An Experiment in Judge Mentoring
"You can teach a dog to play the piano - but at the end of the day it's
still a piano-playing dog." I remember reading that somewhere a few years
ago, although for the life of me I can't remember where it was. It sounds
like something Mozart might have said about a less talented contemporary.
During the last days of 5th Edition I became a level 1 judge on the
strength of a good memory and a bit of luck. I worked hard to remember a
lot of rules which, to be honest, I hardly understood the wider
significance of. Like the piano-playing dog, I could do it - but I had no
idea of the principles that underpinned what I was doing. Being a judge
meant regular reading of the rec.games.trading-cards.magic.rules group and
mantra-like reciting of key rulings until they were lodged in my long-term
memory. Like case law, all of my rulings were based on precedence; if I
hadn't learnt an answer, (or a very similar one), there was little chance
that I'd be able to work one out.
I'd wanted to become a level 2 judge for a while, but I knew that a
piano-playing dog approach was unlikely to see me through. Fortunately,
the shift to 6th Edition rules gave me an opportunity to start again from
basic principles. I don't know that anything actually became easier -
there is an elegance to the new rules, but as soon as you start to study
them in any depth notions of simplicity go out the window. Even so, the
change to 6th Edition psychologically re-set the clock. I saw an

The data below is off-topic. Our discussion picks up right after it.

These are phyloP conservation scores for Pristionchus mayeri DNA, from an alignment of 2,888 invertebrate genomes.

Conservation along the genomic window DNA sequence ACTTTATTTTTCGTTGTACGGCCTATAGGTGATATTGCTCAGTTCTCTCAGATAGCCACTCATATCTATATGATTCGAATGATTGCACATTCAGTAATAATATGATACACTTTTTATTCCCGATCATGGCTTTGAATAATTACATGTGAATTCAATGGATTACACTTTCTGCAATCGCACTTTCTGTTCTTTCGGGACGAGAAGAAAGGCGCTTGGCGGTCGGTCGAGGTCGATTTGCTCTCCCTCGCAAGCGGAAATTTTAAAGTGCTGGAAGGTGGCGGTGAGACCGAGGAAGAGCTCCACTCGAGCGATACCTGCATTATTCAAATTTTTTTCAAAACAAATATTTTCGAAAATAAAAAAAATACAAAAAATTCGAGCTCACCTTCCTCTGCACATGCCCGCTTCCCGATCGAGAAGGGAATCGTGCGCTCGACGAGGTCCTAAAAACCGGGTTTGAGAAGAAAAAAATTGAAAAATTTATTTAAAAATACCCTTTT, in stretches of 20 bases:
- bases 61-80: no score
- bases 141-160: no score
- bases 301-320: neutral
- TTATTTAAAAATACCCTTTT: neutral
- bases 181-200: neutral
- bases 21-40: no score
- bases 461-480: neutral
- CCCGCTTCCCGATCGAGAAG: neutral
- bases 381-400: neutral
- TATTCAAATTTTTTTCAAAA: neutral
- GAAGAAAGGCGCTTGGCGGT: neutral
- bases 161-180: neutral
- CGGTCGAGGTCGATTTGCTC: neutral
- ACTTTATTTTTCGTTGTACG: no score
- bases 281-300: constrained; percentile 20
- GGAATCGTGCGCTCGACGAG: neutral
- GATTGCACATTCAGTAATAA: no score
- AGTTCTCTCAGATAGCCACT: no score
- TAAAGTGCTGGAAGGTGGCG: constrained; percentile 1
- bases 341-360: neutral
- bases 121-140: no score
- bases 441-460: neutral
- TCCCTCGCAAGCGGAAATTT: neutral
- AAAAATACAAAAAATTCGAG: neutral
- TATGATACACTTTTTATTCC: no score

opportunity for a new start.
The only problem was, I knew I needed help. At this point, I should come
clean about something. I'm a teacher. Worse, I teach other teachers how
to teach. Not surprisingly, I believe in teaching. At the end of the
day, I think people learn more and learn more effectively with the help
and advice of someone else - preferably someone who knows the ropes
themselves and understands how to pass that knowledge on to others.
On top of needing help, my limited experience of judging had shown me that
the place to understand the rules is in a context. No offence, but
reading D'Angelo cold is like wading through beef soup in Wellington
boots. No... wading through beef soup is more fun. A lot of fun
actually... but that's another story... A big part of the teacher's job
is to help students make links between the odd bits of knowledge rattling
around in their heads; to see the relationship between one thing and
another, to highlight what's really important and to help the student
understand general principles involved. In effect, teachers help turn
piano playing dogs into musicians - or magic players who've learnt a lot
of rules into judges who understand them.
In an effort to get the help I needed I posted a begging letter to
DCIJUDGE-L. "Help wanted by middle-aged simpleton with judge
aspirations..." and enter Michael Kastberg. Michael is a law student at
Copenhagen University and level 2 judge. Some people may recognise